Seeking Taoist Chang by the Southern Creek

Liu, Chang-Qing (709 A.D.-785 A.D.)

Along my way to Chang's house I saw the tracks of clogs on the moss.
The white clouds nestled in the quiet place surrounded by the water.
The fragrant grass screened the closed 1, serene door from the sun's glare.
I looked at the pine trees while it rained.
By following the mountain path, I arrived at the water's head.
When watching peach flowers by the creek in the light of Zen 2,
I had no words to convey my feelings 3.

1 The closed door implies that Taoist Chang was not at home.

2 Zen is a term in Buddhism. It refers to intuitive epiphany which is often obscured by a complicated description of one's feelings.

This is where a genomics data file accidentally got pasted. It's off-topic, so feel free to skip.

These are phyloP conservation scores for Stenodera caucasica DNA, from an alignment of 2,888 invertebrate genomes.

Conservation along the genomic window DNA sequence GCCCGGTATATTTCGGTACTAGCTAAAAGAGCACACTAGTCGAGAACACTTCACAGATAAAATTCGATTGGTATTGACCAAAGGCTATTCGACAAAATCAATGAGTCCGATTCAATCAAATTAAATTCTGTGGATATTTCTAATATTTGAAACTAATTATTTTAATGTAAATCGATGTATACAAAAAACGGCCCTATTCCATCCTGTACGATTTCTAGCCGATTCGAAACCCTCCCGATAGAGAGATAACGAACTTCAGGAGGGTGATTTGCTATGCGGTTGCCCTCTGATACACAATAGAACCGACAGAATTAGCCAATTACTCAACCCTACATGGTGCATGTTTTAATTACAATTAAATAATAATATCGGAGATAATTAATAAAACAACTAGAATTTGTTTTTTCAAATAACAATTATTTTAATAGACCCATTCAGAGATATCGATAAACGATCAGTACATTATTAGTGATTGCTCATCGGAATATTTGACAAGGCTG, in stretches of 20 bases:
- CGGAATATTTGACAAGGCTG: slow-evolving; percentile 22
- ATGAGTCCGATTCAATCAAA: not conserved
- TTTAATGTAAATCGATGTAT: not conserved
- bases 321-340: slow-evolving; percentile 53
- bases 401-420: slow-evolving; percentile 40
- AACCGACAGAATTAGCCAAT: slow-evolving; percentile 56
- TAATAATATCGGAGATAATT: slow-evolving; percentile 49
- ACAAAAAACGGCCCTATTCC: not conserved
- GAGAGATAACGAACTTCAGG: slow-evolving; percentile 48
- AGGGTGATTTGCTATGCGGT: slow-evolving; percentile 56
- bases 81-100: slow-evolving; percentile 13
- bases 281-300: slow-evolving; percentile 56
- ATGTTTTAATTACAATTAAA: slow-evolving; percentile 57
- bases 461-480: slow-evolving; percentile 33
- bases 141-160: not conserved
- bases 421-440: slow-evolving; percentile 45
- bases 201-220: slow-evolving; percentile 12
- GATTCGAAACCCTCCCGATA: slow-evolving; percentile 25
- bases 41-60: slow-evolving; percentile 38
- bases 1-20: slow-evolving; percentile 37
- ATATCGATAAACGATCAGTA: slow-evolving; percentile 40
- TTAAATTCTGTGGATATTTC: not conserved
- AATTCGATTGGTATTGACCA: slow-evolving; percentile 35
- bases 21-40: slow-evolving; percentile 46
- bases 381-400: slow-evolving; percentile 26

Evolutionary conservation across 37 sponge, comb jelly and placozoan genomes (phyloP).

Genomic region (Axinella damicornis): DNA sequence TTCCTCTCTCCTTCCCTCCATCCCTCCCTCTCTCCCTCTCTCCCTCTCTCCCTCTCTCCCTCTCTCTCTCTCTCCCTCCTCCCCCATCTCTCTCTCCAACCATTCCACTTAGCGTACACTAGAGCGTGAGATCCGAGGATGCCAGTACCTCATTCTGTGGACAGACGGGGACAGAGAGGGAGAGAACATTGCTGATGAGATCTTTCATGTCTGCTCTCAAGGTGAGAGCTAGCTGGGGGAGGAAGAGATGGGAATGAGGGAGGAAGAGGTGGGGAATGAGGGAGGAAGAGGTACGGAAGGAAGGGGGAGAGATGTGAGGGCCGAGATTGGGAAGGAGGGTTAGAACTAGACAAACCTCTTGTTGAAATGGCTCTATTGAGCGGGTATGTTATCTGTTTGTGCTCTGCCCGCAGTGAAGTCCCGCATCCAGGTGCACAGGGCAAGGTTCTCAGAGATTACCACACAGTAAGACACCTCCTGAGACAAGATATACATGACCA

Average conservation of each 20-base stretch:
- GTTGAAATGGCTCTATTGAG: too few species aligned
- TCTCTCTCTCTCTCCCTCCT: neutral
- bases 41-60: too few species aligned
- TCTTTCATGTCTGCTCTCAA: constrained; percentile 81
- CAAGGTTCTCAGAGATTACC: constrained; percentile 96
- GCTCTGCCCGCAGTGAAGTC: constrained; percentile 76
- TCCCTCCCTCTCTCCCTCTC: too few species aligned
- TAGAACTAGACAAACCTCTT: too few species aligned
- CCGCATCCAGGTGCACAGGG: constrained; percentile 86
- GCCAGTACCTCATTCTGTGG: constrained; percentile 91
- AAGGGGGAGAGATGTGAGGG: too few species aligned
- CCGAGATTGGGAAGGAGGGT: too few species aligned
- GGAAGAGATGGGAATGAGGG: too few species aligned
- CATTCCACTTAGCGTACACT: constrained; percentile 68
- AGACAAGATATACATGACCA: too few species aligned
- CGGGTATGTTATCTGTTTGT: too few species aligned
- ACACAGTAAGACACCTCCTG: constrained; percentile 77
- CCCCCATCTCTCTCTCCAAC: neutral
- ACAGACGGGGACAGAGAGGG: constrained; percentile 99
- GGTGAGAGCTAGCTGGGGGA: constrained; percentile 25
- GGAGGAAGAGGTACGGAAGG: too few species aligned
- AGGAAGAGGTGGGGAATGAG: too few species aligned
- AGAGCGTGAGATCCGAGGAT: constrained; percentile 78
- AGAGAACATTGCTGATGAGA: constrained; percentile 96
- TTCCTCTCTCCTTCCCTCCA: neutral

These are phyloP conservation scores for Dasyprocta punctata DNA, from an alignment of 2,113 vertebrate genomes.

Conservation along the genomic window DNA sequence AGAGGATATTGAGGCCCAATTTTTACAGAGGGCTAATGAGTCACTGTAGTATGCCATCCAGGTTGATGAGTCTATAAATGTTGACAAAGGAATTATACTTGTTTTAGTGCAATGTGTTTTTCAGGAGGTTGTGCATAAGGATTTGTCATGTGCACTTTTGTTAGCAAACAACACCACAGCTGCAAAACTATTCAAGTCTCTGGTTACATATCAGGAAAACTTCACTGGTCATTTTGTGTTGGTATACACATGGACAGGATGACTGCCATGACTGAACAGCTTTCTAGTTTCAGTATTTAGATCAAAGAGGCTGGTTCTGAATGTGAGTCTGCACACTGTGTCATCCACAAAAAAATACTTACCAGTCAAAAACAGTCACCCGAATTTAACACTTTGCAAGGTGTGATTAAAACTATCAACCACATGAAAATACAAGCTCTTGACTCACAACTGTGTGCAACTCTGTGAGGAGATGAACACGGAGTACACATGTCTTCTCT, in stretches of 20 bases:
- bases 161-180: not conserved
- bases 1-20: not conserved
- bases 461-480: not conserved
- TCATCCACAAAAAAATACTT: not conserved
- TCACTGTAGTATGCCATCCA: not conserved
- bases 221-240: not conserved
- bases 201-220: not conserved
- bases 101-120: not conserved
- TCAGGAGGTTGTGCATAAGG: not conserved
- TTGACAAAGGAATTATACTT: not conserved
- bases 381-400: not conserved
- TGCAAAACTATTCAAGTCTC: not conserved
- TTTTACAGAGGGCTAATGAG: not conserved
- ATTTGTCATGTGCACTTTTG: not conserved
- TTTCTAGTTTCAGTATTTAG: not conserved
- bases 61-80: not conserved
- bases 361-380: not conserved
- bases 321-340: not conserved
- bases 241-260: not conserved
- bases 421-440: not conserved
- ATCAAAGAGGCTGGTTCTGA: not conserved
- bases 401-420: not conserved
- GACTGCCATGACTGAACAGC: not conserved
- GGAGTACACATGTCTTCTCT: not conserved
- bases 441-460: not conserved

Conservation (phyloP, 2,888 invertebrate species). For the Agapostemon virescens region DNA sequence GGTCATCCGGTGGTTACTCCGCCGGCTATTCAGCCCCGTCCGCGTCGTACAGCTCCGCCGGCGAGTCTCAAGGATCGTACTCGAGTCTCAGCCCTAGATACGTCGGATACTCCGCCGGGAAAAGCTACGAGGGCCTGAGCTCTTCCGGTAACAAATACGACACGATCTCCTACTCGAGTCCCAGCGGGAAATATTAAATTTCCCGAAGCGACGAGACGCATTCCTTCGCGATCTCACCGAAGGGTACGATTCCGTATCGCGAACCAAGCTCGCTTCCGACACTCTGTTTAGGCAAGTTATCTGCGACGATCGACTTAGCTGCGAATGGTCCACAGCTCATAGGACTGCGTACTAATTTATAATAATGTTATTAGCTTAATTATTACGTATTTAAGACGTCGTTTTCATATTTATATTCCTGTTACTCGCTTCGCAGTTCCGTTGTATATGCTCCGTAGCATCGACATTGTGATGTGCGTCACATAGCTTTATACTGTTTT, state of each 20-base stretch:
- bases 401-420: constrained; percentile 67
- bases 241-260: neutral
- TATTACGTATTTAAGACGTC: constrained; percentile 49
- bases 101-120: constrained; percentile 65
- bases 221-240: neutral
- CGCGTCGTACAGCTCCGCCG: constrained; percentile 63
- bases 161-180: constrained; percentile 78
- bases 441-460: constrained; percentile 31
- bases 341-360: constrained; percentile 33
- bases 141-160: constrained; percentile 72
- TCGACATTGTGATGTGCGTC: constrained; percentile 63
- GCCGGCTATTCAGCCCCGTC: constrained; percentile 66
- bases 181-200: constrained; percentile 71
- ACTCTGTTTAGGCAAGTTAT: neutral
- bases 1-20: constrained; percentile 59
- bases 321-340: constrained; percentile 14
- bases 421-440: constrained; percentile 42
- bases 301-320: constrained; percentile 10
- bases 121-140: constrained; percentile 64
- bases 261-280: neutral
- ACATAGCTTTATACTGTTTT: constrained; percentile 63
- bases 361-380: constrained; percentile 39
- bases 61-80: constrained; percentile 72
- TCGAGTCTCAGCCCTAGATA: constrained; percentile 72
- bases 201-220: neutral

3 The poem "Drinking Wine", written by Yuan-ming Tao, says, "There is a true meaning in drinking wine./ I try to convey my understanding, but I have no words for it." "Have no words" says that the understanding can only be sensed, but cannot be put into words. According to Tao's philosophy of study, the best understanding requires putting the object into proper perspective. An explanation with too much detail will put the object too close to one's mind's eye and thereby obscure its true meaning.